The change was the first recommendation for improvement out of a 2014 report after a review of the county’s maintenance and management of employee information related to payroll and compensation.

County spokesperson Emily Kilroy said the change to an online time and attendance system — the county is using Kronos — and changes to payroll are only part of additional changes that will help address ongoing issues.

“We think Kronos is not going to solve all the problems,” she said. “We know that the transition to positive pay and at the same time the transition to ADP is not going to solve all the problems — [but] they’re all really important steps forward towards solving all the problems.”

As part of the upcoming budget process, the county’s Department of Finance and Budget is asking to hire an internal auditor who will be responsible for ensuring maintenance of internal controls.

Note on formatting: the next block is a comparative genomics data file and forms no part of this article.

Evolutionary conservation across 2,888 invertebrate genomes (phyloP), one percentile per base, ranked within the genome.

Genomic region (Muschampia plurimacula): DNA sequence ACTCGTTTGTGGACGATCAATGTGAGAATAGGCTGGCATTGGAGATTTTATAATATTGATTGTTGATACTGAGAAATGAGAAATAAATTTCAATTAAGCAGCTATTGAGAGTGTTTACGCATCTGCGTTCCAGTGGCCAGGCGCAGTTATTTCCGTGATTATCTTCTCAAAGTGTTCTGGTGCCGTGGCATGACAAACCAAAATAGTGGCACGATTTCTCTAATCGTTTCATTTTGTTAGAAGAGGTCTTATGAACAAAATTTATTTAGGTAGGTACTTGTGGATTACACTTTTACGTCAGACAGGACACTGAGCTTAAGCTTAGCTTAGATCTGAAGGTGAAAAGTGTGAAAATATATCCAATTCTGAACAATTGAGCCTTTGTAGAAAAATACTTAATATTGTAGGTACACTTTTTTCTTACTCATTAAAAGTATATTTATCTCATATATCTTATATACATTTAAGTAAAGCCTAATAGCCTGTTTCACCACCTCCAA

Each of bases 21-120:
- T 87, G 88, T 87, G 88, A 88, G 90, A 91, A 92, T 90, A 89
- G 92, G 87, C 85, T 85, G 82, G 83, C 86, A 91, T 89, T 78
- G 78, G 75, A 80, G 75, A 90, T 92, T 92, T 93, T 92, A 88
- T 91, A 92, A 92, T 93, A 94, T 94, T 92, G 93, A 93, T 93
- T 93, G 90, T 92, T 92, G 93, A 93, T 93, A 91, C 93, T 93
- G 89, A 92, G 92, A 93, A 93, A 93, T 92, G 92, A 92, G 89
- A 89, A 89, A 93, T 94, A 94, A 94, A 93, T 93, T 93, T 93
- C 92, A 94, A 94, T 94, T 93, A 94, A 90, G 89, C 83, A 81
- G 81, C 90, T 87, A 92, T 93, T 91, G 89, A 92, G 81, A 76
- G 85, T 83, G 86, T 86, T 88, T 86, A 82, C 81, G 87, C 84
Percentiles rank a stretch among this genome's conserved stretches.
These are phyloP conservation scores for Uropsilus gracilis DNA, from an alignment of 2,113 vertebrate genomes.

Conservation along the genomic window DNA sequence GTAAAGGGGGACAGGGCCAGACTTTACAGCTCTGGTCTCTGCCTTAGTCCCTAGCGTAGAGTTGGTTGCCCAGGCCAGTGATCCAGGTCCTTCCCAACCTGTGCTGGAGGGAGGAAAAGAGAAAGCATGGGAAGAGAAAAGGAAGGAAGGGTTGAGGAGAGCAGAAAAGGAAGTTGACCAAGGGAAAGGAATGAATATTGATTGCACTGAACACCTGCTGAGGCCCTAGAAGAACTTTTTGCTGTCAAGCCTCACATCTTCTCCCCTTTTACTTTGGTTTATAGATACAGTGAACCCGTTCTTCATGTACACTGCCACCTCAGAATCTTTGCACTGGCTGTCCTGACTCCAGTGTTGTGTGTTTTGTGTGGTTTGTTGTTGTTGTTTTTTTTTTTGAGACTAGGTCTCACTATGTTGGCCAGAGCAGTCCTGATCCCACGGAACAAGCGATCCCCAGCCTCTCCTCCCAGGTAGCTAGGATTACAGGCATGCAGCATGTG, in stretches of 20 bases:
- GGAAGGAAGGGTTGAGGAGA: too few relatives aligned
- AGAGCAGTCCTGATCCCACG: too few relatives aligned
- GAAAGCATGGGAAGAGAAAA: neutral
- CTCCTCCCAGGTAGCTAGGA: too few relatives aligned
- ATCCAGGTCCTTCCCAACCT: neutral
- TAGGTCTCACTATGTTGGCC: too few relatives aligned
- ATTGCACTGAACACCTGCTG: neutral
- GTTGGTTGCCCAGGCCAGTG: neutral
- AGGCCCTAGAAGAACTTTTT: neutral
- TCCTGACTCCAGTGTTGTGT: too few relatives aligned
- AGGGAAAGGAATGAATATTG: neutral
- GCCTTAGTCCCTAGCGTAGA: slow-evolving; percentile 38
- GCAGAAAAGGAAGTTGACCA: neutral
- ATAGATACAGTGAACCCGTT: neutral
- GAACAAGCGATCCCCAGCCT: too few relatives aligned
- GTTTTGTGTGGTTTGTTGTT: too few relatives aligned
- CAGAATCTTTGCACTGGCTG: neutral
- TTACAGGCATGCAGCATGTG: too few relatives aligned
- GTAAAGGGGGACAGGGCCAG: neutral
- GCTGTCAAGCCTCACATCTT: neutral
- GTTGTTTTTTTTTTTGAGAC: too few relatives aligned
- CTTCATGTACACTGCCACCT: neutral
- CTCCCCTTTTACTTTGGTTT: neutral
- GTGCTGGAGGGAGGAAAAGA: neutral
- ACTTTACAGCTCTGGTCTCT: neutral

The department is also asking for funding to create a fraud, waste and abuse hotline and to develop a process that supports the proper investigation of any reported fraud, waste or abuse.

“No organization is going to catch everything — it’s not possible, it just isn’t — but we need to set up the structure so that we can catch it,” Birch said. “That is what I’m working towards right now is having that structure so that we can be really confident that if there was some funny business going on that we would catch it.”